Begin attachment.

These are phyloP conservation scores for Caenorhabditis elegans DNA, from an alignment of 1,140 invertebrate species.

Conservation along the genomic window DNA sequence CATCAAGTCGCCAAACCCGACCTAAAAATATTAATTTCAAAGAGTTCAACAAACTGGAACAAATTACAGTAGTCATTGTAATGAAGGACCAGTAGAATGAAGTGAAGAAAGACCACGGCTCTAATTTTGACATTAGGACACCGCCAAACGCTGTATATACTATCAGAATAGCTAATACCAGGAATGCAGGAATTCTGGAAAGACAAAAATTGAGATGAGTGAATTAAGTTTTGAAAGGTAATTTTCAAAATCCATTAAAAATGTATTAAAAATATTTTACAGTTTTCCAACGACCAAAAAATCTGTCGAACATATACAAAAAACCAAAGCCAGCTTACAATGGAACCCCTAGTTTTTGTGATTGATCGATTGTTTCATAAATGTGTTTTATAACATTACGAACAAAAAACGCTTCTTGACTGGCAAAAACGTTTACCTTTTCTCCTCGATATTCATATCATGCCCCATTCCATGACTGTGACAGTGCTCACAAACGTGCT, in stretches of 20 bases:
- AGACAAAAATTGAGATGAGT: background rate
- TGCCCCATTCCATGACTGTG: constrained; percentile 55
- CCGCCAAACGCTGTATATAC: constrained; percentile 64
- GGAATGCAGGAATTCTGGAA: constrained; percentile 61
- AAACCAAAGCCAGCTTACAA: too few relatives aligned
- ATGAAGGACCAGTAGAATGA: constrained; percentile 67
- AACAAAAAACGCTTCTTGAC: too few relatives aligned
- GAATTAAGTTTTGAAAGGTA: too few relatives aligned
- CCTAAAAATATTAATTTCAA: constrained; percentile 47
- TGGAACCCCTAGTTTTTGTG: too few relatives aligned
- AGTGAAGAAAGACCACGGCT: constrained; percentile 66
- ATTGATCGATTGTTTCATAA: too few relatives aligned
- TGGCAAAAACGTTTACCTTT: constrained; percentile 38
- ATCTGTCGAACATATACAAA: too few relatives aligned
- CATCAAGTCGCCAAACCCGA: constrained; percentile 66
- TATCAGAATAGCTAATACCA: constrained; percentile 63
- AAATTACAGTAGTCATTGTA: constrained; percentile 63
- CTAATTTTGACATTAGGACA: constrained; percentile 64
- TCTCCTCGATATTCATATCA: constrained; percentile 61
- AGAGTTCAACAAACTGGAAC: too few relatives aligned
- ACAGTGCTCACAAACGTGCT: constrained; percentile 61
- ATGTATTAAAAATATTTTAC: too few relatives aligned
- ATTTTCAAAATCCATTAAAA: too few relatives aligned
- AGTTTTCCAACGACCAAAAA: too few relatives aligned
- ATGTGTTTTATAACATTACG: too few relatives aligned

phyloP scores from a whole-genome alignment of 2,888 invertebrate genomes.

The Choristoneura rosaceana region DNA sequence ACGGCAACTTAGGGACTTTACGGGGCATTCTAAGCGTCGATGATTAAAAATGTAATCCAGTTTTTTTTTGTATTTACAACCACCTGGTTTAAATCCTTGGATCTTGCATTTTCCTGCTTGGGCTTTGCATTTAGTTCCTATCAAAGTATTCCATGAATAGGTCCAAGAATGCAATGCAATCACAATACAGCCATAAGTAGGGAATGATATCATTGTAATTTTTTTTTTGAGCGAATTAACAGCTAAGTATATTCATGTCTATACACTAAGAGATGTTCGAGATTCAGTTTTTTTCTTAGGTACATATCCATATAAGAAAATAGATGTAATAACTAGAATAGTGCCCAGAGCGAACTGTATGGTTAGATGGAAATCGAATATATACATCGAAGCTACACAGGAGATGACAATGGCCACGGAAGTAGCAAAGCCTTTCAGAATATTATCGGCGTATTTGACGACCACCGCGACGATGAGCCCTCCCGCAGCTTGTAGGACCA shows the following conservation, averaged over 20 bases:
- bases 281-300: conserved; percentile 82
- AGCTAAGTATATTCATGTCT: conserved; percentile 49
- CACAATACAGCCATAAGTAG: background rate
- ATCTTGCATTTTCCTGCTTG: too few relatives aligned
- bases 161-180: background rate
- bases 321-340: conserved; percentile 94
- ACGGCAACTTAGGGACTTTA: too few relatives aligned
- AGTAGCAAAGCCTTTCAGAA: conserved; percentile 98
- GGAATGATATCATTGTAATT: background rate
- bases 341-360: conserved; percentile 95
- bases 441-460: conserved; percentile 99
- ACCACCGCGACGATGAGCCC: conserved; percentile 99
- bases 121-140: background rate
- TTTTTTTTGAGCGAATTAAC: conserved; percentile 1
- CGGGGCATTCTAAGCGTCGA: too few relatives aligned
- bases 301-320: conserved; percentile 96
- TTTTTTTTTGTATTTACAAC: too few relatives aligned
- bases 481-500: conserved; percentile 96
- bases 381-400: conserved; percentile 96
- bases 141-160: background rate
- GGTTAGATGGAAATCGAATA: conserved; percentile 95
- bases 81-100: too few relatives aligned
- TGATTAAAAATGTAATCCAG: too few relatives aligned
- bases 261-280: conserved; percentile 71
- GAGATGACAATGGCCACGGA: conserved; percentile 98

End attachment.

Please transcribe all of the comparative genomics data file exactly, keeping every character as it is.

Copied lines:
These are phyloP conservation scores for Caenorhabditis elegans DNA, from an alignment of 1,140 invertebrate species.

Conservation along the genomic window DNA sequence CATCAAGTCGCCAAACCCGACCTAAAAATATTAATTTCAAAGAGTTCAACAAACTGGAACAAATTACAGTAGTCATTGTAATGAAGGACCAGTAGAATGAAGTGAAGAAAGACCACGGCTCTAATTTTGACATTAGGACACCGCCAAACGCTGTATATACTATCAGAATAGCTAATACCAGGAATGCAGGAATTCTGGAAAGACAAAAATTGAGATGAGTGAATTAAGTTTTGAAAGGTAATTTTCAAAATCCATTAAAAATGTATTAAAAATATTTTACAGTTTTCCAACGACCAAAAAATCTGTCGAACATATACAAAAAACCAAAGCCAGCTTACAATGGAACCCCTAGTTTTTGTGATTGATCGATTGTTTCATAAATGTGTTTTATAACATTACGAACAAAAAACGCTTCTTGACTGGCAAAAACGTTTACCTTTTCTCCTCGATATTCATATCATGCCCCATTCCATGACTGTGACAGTGCTCACAAACGTGCT, in stretches of 20 bases:
- AGACAAAAATTGAGATGAGT: background rate
- TGCCCCATTCCATGACTGTG: constrained; percentile 55
- CCGCCAAACGCTGTATATAC: constrained; percentile 64
- GGAATGCAGGAATTCTGGAA: constrained; percentile 61
- AAACCAAAGCCAGCTTACAA: too few relatives aligned
- ATGAAGGACCAGTAGAATGA: constrained; percentile 67
- AACAAAAAACGCTTCTTGAC: too few relatives aligned
- GAATTAAGTTTTGAAAGGTA: too few relatives aligned
- CCTAAAAATATTAATTTCAA: constrained; percentile 47
- TGGAACCCCTAGTTTTTGTG: too few relatives aligned
- AGTGAAGAAAGACCACGGCT: constrained; percentile 66
- ATTGATCGATTGTTTCATAA: too few relatives aligned
- TGGCAAAAACGTTTACCTTT: constrained; percentile 38
- ATCTGTCGAACATATACAAA: too few relatives aligned
- CATCAAGTCGCCAAACCCGA: constrained; percentile 66
- TATCAGAATAGCTAATACCA: constrained; percentile 63
- AAATTACAGTAGTCATTGTA: constrained; percentile 63
- CTAATTTTGACATTAGGACA: constrained; percentile 64
- TCTCCTCGATATTCATATCA: constrained; percentile 61
- AGAGTTCAACAAACTGGAAC: too few relatives aligned
- ACAGTGCTCACAAACGTGCT: constrained; percentile 61
- ATGTATTAAAAATATTTTAC: too few relatives aligned
- ATTTTCAAAATCCATTAAAA: too few relatives aligned
- AGTTTTCCAACGACCAAAAA: too few relatives aligned
- ATGTGTTTTATAACATTACG: too few relatives aligned

phyloP scores from a whole-genome alignment of 2,888 invertebrate genomes.

The Choristoneura rosaceana region DNA sequence ACGGCAACTTAGGGACTTTACGGGGCATTCTAAGCGTCGATGATTAAAAATGTAATCCAGTTTTTTTTTGTATTTACAACCACCTGGTTTAAATCCTTGGATCTTGCATTTTCCTGCTTGGGCTTTGCATTTAGTTCCTATCAAAGTATTCCATGAATAGGTCCAAGAATGCAATGCAATCACAATACAGCCATAAGTAGGGAATGATATCATTGTAATTTTTTTTTTGAGCGAATTAACAGCTAAGTATATTCATGTCTATACACTAAGAGATGTTCGAGATTCAGTTTTTTTCTTAGGTACATATCCATATAAGAAAATAGATGTAATAACTAGAATAGTGCCCAGAGCGAACTGTATGGTTAGATGGAAATCGAATATATACATCGAAGCTACACAGGAGATGACAATGGCCACGGAAGTAGCAAAGCCTTTCAGAATATTATCGGCGTATTTGACGACCACCGCGACGATGAGCCCTCCCGCAGCTTGTAGGACCA shows the following conservation, averaged over 20 bases:
- bases 281-300: conserved; percentile 82
- AGCTAAGTATATTCATGTCT: conserved; percentile 49
- CACAATACAGCCATAAGTAG: background rate
- ATCTTGCATTTTCCTGCTTG: too few relatives aligned
- bases 161-180: background rate
- bases 321-340: conserved; percentile 94
- ACGGCAACTTAGGGACTTTA: too few relatives aligned
- AGTAGCAAAGCCTTTCAGAA: conserved; percentile 98
- GGAATGATATCATTGTAATT: background rate
- bases 341-360: conserved; percentile 95
- bases 441-460: conserved; percentile 99
- ACCACCGCGACGATGAGCCC: conserved; percentile 99
- bases 121-140: background rate
- TTTTTTTTGAGCGAATTAAC: conserved; percentile 1
- CGGGGCATTCTAAGCGTCGA: too few relatives aligned
- bases 301-320: conserved; percentile 96
- TTTTTTTTTGTATTTACAAC: too few relatives aligned
- bases 481-500: conserved; percentile 96
- bases 381-400: conserved; percentile 96
- bases 141-160: background rate
- GGTTAGATGGAAATCGAATA: conserved; percentile 95
- bases 81-100: too few relatives aligned
- TGATTAAAAATGTAATCCAG: too few relatives aligned
- bases 261-280: conserved; percentile 71
- GAGATGACAATGGCCACGGA: conserved; percentile 98